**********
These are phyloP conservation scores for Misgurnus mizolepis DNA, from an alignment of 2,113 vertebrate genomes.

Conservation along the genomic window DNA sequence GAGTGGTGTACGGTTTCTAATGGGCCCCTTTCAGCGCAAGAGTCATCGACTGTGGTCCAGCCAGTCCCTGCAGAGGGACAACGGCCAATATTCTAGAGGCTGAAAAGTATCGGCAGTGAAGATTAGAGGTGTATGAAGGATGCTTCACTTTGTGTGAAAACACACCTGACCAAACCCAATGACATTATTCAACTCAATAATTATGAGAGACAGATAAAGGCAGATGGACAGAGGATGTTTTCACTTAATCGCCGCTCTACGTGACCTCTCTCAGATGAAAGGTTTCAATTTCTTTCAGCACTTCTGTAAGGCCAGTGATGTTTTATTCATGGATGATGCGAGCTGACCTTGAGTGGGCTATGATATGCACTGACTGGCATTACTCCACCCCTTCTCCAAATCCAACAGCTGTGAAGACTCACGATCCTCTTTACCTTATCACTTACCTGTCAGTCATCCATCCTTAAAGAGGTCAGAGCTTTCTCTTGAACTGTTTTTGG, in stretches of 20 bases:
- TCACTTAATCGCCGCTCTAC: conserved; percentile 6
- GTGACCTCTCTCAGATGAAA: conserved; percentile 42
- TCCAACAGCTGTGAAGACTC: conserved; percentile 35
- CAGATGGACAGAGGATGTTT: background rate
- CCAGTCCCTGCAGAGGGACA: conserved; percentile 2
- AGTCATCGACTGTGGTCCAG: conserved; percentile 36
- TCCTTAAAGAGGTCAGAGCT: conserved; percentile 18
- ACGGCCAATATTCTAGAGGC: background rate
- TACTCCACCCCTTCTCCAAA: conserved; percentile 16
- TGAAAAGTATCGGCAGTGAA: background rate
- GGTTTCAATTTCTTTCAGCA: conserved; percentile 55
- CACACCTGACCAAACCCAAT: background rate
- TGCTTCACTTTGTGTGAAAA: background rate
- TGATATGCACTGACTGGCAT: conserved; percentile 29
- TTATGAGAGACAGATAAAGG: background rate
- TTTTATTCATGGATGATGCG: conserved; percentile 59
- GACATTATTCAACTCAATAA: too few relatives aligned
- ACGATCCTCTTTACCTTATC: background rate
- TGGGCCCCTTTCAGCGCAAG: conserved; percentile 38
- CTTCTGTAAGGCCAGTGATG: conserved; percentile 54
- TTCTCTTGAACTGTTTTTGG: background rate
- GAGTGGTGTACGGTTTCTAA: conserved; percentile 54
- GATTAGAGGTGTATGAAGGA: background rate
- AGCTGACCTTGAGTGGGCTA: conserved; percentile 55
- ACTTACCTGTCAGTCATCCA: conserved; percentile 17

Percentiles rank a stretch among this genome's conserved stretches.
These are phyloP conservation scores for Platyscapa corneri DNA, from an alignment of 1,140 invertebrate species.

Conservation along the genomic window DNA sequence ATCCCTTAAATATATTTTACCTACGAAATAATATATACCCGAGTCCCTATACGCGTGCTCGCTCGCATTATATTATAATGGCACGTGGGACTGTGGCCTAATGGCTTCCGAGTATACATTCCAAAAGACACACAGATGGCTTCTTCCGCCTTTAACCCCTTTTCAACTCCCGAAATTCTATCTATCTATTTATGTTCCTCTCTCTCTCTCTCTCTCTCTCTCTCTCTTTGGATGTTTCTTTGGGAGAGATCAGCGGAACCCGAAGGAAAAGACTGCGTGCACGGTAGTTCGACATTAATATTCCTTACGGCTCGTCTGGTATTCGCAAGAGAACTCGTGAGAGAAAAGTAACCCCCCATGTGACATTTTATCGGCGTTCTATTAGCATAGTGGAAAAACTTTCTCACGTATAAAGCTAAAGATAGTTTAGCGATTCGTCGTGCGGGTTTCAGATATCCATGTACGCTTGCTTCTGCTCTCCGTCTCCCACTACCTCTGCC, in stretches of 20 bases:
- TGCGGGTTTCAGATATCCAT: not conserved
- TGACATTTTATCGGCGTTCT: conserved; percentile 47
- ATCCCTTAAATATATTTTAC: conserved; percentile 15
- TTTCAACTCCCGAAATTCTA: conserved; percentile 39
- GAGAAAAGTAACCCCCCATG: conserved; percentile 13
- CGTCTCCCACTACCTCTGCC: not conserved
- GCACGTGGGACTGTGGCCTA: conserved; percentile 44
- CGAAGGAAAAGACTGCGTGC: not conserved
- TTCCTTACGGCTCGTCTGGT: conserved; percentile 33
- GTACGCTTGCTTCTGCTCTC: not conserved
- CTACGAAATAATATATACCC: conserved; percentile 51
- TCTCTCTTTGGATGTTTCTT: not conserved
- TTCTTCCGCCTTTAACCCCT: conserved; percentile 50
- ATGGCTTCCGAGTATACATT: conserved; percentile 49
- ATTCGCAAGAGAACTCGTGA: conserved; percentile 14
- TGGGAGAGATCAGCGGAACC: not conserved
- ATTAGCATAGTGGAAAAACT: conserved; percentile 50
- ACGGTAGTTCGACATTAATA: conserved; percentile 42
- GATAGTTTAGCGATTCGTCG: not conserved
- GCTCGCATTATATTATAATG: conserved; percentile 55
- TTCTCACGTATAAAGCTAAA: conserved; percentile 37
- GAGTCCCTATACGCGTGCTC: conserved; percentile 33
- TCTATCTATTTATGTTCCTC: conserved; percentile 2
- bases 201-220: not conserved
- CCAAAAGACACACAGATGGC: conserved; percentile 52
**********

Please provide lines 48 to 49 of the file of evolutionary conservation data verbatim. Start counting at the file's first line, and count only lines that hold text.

- ACGGTAGTTCGACATTAATA: conserved; percentile 42
- GATAGTTTAGCGATTCGTCG: not conserved